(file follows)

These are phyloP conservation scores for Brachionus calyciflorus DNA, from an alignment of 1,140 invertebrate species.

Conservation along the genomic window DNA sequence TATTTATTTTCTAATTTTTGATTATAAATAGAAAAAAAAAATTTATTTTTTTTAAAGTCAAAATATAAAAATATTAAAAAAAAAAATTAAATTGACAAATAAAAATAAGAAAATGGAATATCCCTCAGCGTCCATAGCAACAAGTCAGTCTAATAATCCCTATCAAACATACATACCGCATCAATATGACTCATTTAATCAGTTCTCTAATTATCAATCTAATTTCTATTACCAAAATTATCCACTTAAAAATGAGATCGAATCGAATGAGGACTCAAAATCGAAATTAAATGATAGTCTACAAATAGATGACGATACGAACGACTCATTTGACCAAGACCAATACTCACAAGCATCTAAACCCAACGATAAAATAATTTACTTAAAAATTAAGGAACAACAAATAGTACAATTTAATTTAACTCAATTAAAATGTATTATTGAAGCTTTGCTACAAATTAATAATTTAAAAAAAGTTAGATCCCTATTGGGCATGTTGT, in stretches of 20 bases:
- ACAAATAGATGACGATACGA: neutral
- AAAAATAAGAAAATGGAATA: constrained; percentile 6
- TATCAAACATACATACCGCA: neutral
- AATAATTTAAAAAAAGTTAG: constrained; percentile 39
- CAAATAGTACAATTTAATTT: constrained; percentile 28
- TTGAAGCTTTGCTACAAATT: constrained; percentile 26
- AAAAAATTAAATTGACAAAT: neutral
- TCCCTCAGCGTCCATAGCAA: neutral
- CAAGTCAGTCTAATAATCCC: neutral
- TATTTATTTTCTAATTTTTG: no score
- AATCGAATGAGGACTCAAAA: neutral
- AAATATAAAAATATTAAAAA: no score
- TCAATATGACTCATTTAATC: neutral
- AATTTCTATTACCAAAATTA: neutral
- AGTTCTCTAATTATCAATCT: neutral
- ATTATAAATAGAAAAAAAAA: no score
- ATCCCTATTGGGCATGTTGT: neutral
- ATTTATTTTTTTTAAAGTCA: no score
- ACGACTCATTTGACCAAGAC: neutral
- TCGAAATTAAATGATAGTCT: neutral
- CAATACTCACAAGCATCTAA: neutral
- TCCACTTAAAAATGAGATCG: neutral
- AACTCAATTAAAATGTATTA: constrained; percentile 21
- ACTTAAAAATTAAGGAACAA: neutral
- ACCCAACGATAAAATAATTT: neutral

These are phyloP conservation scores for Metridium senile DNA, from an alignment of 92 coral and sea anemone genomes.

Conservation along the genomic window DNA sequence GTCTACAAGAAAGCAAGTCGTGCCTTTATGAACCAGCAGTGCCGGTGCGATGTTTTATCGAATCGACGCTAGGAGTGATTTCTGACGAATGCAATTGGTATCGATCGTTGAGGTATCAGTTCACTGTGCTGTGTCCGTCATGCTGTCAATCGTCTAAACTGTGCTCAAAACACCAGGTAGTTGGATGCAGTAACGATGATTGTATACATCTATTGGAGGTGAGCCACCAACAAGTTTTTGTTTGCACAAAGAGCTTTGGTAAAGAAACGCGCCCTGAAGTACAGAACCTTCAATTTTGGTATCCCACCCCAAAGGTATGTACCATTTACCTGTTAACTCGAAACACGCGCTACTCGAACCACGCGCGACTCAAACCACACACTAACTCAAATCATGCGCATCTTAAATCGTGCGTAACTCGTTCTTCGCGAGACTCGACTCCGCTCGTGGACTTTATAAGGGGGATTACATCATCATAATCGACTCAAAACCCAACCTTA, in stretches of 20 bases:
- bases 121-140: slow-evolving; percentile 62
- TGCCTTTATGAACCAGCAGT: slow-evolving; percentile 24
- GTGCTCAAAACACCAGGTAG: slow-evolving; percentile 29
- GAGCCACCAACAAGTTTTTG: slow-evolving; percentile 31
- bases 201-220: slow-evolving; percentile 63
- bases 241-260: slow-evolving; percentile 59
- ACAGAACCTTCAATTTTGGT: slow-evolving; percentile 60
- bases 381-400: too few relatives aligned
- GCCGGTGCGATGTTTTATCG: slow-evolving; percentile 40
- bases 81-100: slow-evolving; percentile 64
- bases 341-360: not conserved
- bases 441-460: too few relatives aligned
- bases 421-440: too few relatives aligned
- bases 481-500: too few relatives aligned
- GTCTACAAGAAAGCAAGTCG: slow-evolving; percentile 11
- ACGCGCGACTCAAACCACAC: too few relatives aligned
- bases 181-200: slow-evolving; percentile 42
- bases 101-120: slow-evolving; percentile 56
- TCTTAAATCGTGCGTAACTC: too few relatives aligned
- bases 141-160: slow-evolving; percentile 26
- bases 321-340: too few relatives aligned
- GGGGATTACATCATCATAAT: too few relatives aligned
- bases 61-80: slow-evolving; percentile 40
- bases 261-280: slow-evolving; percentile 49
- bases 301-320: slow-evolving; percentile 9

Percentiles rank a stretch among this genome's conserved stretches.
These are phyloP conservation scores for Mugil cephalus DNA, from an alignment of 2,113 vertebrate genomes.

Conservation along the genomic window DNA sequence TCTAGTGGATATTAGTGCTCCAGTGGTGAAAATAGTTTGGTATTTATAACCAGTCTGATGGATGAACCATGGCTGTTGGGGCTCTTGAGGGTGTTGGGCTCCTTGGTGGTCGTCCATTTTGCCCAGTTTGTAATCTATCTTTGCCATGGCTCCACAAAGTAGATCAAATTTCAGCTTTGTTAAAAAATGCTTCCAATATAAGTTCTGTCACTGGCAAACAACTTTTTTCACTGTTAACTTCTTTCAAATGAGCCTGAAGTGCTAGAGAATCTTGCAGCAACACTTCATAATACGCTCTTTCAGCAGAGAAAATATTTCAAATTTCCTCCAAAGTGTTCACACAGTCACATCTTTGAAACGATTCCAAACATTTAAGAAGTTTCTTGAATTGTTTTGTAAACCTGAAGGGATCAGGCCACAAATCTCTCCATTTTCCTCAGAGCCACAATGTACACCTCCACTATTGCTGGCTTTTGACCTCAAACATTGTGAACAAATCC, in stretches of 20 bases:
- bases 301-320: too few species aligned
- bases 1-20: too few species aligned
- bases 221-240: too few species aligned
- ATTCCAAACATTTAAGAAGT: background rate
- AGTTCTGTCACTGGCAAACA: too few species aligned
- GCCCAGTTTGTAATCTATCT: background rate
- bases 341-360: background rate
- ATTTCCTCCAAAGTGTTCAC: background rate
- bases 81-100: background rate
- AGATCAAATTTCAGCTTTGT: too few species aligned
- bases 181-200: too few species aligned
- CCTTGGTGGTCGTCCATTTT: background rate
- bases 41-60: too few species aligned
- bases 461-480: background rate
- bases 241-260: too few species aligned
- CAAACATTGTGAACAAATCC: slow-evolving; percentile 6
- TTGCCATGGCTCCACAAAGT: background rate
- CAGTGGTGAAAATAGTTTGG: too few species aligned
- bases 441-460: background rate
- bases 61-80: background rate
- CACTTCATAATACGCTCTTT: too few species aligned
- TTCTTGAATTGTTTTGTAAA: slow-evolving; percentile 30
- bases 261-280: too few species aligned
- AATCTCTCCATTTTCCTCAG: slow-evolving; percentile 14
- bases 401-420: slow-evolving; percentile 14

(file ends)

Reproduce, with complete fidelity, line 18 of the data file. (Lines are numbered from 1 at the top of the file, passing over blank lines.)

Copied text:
- ATTATAAATAGAAAAAAAAA: no score